Have the Praemium Board hung up the ‘For Sale’ sign?
When the Board of Directors suddenly sacks the CEO of a company ‘effective immediately’ the share price typically tanks as investors stampede for the exit, shooting first, asking questions later. However, in the curious case of Praemium (ASX:PPS), a subscale wealth platform player with a chequered history of tactical execution, such news instead sent the share price soaring, up almost 50 per cent over two months. What could this perhaps counterintuitive market reaction be signalling? We think the company has been put in play for potential corporate activity.
Founded in 2001 and listed on the ASX since 2006, PPS is a ‘fintech’ software company with a market capitalisation sitting around $570 million. The domestic business, which accounted for 80 per cent of 1H FY21 revenue, is competitively positioned as a distant third amongst the Australian listed wealth platforms, behind the market darlings, Netwealth (ASX:NWL, $4 billion market cap) and HUB24 (ASX:HUB, $1.7 billion market cap).
Historically focused on the niche SMA (Separately Managed Account) market segment, over the past few years Praemium has strategically invested to broaden out its product offering, allowing it to better compete against the aligned incumbent platforms (such as AMP Limited (ASX:AMP), MLC (ASX:MLC) and IOOF Holdings (ASX:IFL)) and the independent specialists (NWL and HUB).
Although the loss of a major client back in 2019 was a set-back for Praemium (ANZ Private Bank switched to NWL), recent domestic inflows excluding this client transition have been encouraging while the $56 million Powerwrap acquisition (completed in November 2020) delivers meaningful scale benefits plus a $6 million synergy pack.
Broadening the product offering means that Praemium is now firmly leveraged to the same structural growth trends as Netwealth and HUB24; financial advisers continue to leave large, aligned groups for independent boutiques, allowing the specialist wealth platforms with superior technology and functionality to win market share from the incumbents.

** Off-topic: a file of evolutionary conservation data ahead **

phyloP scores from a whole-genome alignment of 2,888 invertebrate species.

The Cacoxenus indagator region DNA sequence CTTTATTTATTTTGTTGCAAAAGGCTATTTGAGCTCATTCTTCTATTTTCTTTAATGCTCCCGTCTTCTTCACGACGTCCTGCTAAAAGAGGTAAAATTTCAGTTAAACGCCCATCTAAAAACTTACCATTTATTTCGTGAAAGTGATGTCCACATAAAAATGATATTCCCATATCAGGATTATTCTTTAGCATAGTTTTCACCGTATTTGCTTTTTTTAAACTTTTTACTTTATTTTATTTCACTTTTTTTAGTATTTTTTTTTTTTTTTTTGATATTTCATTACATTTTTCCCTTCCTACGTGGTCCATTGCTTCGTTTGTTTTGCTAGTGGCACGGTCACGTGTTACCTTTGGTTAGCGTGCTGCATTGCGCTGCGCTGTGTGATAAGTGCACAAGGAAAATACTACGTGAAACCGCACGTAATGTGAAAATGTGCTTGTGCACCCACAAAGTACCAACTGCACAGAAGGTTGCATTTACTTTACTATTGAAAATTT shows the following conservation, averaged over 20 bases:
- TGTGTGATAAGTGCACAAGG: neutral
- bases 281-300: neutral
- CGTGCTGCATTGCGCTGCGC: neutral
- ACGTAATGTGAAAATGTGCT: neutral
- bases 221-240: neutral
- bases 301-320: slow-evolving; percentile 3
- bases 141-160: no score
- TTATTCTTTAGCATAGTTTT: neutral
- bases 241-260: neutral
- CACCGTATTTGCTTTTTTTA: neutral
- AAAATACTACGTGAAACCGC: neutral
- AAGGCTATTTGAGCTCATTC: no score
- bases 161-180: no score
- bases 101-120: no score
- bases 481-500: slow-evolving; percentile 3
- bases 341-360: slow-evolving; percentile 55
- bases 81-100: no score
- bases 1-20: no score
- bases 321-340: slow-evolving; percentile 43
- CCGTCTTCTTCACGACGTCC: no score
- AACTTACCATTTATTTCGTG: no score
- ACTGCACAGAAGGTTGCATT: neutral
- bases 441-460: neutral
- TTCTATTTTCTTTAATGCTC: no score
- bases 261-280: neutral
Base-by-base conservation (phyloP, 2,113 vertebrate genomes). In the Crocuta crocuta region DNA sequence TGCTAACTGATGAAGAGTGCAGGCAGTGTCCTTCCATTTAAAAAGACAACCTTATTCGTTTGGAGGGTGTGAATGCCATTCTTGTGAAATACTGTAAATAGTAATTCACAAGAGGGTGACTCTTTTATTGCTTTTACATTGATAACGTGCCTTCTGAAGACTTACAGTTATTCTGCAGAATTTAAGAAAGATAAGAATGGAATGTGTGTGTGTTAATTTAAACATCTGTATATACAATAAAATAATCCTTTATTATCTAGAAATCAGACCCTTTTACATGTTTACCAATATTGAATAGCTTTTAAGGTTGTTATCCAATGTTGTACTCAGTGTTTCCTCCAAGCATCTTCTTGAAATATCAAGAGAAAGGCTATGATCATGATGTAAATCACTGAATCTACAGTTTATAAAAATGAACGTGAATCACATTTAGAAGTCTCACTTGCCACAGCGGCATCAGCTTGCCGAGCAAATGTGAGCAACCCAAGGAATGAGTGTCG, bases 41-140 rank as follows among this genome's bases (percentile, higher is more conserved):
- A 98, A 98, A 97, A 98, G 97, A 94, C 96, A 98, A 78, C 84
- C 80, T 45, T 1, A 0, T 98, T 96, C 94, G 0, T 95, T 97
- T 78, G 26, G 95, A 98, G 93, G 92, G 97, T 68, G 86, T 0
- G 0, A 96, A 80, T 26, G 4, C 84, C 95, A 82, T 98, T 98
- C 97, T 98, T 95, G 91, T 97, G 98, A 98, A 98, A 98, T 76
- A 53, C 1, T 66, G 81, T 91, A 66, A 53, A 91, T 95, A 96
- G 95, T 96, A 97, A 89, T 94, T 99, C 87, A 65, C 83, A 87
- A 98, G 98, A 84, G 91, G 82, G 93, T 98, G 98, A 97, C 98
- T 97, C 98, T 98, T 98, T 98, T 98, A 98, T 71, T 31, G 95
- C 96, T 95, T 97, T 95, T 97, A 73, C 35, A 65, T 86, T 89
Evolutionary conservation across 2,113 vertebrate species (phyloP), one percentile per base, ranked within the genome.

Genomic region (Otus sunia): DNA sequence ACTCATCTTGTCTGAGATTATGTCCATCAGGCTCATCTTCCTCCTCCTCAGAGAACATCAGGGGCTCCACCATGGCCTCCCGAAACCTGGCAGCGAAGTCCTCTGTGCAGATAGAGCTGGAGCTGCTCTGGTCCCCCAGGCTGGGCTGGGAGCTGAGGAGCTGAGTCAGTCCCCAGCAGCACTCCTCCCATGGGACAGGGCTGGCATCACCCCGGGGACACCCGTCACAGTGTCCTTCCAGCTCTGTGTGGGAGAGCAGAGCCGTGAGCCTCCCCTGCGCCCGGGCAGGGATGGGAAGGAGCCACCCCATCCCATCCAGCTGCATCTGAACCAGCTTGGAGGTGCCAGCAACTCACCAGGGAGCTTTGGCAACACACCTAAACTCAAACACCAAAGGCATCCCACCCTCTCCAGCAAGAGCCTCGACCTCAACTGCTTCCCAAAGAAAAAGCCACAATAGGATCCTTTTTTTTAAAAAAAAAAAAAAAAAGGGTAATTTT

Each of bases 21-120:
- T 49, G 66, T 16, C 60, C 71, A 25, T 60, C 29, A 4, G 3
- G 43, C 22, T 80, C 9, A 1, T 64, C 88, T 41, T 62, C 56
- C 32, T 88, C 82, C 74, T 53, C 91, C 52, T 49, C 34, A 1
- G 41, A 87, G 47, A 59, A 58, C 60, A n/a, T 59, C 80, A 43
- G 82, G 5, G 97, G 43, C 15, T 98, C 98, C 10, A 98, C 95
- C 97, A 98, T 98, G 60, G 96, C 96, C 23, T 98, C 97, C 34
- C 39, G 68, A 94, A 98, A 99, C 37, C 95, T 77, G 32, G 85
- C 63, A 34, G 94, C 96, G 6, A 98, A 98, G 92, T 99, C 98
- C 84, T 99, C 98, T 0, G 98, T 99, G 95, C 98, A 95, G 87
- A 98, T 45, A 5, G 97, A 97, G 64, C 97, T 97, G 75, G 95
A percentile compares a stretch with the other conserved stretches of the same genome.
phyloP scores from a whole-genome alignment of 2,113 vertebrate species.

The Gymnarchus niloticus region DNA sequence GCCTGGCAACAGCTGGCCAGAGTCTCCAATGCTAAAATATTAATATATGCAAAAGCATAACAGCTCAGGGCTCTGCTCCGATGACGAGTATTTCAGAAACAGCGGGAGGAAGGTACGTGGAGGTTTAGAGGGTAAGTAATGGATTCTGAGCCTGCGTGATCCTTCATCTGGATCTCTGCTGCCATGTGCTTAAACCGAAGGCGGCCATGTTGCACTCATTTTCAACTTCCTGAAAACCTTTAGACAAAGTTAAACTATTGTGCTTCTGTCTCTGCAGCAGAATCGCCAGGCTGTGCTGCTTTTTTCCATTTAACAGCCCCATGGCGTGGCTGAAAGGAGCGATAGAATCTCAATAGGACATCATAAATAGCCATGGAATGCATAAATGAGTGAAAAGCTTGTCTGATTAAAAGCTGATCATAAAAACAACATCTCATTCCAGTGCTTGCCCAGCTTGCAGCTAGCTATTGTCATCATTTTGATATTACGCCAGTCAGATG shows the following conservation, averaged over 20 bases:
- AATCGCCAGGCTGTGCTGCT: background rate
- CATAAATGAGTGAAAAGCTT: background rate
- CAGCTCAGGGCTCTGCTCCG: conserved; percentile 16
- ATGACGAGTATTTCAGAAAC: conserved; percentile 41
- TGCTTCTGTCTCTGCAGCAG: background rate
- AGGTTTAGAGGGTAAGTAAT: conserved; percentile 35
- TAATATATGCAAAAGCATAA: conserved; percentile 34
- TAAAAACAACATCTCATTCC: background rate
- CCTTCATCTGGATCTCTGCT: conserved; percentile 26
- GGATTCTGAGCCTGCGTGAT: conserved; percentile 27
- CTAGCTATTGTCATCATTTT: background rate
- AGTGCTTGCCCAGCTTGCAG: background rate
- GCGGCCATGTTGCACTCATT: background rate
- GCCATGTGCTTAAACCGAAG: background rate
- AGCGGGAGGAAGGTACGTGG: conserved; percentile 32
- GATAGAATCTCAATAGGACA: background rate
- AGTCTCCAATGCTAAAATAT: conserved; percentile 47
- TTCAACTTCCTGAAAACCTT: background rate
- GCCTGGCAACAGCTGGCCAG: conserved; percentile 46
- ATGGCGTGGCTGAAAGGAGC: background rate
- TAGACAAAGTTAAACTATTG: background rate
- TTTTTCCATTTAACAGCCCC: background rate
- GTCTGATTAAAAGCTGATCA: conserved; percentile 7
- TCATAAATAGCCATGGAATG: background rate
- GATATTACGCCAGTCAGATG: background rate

The key issues for investors have been Praemium’s perceived lack of scale and the underperformance of the international operations which continue to lose money. Praemium continues to trade at a significant discount to listed platform peers, so the Board stepped in.
In late May 2021, they announced the CEO was being moved on after almost a decade in the role, to be immediately replaced by a Non-Executive Director until a permanent candidate is found. Despite reportedly being positioned for continued strong growth, both in Australia and overseas, the Board noted it was looking for new leadership to capitalise on favourable market conditions, including industry consolidation. Additionally, Deloitte Corporate Finance was appointed to undertake a strategic review of PPS’ loss-making international operations.
The shares opened lower on the unexpected news, however buyers (including ourselves) soon arrived in numbers, piling in to get set in a potential takeover target.
Almost two months later, Praemium disclosed the completion of the strategic review of its international operations, with the Board supporting the recommendation to divest the business through a formal sale process. Although operating momentum was said to be strong, the Board highlighted the international business remains at a material scale disadvantage to key competitors.
Praemium also revealed it has received unsolicited, strong interest from a number of potential buyers. This is perhaps unsurprising considering the significant wave of consolidation activity occurring within the UK advice sector of late, a market some have compared to Australia ten years ago; that is at the early stages of a multi-year structural migration away from aligned institutions and towards independent wealth advice.
No indication of valuation was provided – we note brokers value PPS’ international operations at $75-120 million ($0.15-0.24 per share), implying 4-6x their FY22 revenue estimates.
Importantly, divesting the subscale, loss-making offshore unit likely increases the appeal of the remaining profitable Australian operations to a domestic suitor. Platforms are a scale game so logical acquirers would be NWL or HUB, along with the highly acquisitive IRESS (ASZ:IRE, $2.5 billion market cap) which entered the platform space last year via the acquisition of OneVue (formerly ASX listed). Private equity also can’t be ruled out – KKR bought 55 per cent of Colonial First State in May 2020 for $1.7 billion, promising to accelerate investment in the wealth business, including upgrading its technology systems.
Clearly lots going on in the wealth platform sector… Watch this space…
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Dominic is Portfolio Manager of the Montgomery Small Companies Fund – a small-cap Australian equity fund investing in 30 to 50 high quality, undervalued small and emerging companies with strong growth potential. The fund invests outside the ASX100.